sign-efi-sig-list -t "$(date --date='1 second' +'%Y-%m-%d %H:%M:%S')" \
                  -k PK.key -c PK.crt PK noPK.esl noPK.auth
chmod 0600 *.key
echo ""
echo ""
echo "For use with KeyTool, copy the *.auth and *.esl files to a FAT USB"
echo "flash drive or to your EFI System Partition (ESP)."
echo "For use with most UEFIs' built-in key managers, copy the *.cer files."
echo ""
The same logic as earlier applies: sign things using sbsign or kmodsign as required (use the .crt files with sbsign, and .cer files with kmodsign); and as long as the keys are properly enrolled in the firmware or in shim, they will be successfully loaded.

What's coming up for Secure Boot in Ubuntu

Signing things is complex -- you need to create SSL certificates, enroll them in firmware or shim... You need to have a fair amount of prior knowledge of how Secure Boot works, and that the commands to use are. It's rather obvious that this isn't at the reach of everybody, and somewhat bad experience in the first place. For that reason, we're working on making the key creation, enrollment and signatures easier when installing DKMS modules.

update-secureboot-policy should soon let you generate and enroll a key; and DKMS will be able to sign things by itself using that key.

Tuesday, 20 June 2017

Netplan by default in 17.10

Friday, I uploaded an updated nplan package (version 0.24) to change its Priority: field to important, as well as an update of ubuntu-meta (following a seeds update), to replace ifupdown with nplan in the minimal seed.

What this means concretely is that nplan should now be installed by default on all images, part of ubuntu-minimal, and dropped ifupdown at the same time.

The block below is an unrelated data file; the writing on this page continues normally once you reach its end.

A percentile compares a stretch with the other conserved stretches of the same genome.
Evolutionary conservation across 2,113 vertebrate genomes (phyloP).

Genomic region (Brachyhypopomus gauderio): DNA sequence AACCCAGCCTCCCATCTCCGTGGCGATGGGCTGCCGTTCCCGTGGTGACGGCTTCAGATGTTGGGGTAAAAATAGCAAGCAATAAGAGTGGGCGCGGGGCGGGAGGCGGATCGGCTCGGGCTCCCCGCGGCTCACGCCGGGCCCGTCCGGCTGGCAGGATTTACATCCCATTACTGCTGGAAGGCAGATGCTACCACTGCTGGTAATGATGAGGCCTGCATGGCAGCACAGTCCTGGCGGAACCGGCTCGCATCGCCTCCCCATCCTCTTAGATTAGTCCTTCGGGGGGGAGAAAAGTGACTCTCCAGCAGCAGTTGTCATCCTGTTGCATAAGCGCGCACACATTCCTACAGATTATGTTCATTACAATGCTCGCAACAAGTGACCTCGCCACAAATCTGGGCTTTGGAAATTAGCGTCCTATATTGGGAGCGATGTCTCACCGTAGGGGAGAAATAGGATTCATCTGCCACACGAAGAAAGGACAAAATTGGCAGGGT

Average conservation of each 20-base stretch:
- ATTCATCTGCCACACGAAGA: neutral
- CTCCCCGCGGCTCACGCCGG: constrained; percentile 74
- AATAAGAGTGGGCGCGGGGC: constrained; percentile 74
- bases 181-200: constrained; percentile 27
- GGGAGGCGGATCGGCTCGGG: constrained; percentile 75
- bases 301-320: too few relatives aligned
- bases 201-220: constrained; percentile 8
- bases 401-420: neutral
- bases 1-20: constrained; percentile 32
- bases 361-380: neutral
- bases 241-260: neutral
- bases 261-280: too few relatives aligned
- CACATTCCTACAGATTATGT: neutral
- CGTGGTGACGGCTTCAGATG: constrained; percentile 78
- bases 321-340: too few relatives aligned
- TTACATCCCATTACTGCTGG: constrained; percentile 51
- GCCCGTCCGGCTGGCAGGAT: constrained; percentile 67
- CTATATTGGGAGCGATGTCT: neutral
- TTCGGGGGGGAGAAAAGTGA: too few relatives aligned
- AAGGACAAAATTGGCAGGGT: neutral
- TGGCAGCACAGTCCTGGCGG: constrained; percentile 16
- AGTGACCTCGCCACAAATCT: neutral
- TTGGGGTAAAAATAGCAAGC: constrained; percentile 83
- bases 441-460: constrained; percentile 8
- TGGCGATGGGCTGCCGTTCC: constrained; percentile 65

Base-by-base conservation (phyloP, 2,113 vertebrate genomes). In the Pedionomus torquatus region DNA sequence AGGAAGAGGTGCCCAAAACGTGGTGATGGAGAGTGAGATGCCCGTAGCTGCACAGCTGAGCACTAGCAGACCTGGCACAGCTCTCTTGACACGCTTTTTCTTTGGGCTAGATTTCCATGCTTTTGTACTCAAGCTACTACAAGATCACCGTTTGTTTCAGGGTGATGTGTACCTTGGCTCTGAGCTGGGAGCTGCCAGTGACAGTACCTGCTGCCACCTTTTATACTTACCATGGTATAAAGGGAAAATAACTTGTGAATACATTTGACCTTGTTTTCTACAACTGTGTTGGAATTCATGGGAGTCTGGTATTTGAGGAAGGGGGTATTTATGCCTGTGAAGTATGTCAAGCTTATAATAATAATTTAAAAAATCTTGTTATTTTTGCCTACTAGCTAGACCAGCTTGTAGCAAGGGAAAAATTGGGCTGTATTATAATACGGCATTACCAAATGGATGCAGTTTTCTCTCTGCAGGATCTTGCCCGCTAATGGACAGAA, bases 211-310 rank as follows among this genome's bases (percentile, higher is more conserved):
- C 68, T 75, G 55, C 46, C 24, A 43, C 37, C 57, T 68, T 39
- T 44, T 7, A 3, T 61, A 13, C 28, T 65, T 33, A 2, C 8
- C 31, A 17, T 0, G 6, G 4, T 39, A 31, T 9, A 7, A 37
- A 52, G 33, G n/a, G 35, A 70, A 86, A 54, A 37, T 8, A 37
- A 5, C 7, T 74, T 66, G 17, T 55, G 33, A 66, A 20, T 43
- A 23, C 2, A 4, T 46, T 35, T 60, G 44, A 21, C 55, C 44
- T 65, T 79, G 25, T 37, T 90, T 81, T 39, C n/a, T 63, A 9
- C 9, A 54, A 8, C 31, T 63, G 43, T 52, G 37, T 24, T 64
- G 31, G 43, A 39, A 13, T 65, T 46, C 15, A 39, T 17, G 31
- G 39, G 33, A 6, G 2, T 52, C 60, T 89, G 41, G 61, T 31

For the time being, ifupdown is still installed by default due the way debootstrap generates the very minimal images used as a base for other images -- how it generates its base set of packages, since that depends only on the Priority: field of packages. Thus, nplan was added, but ifupdown still needs to be changed (which I will do shortly) to disappear from all images.

The intent is that nplan would now be the standard way of configuring networks. I've also sent an email about this to ubuntu-devel-announce@.

I've already written a bit about what netplan is and does, and I have still more to write on the subject (discussing syntax and how to do common things). We especially like how using a purely declarative syntax makes things easier for everyone (and if you can't do what you want that way, then it's a bug you should report).

MaaS, cloud-init and others have already started to support writing netplan configuration.

The full specification (summary wiki page and a blueprint reachable from it) for the migration process is available here.

While I get to writing something comprehensive about how to use the netplan YAML to configure networks, if you want to know more there's always the manpage, which is the easiest to use documentation. It should always be up to date with the current version of netplan available on your release (since we backported the last version to Xenial, Yakkety, and Zesty), and accessible via:

man 5 netplan

To make things "easy" however, you can also check out the netplan documentation directly from the source tree here:


There's also a wiki page I started to get ready that links to the most useful things, such as an overview of the design of netplan, some discussion on the renderers we support and some of the commands that can be used.

We even have an IRC channel on Freenode: #netplan

I think you'll find that using netplan makes configuring networks easy and even enjoyable; but if you run into an issue, be sure to file a bug on Launchpad here:

Wednesday, 24 May 2017

An overview of UEFI Secure Boot on Ubuntu

Secure Boot is here

Ubuntu has now supported UEFI booting and Secure Boot for long enough that it is available, and reasonably up to date, on all supported releases. Here is how Secure Boot works.

An overview

I'm including a diagram here; I know it's a little complicated, so I will also explain how things happen (it can be clicked to get to the full size image).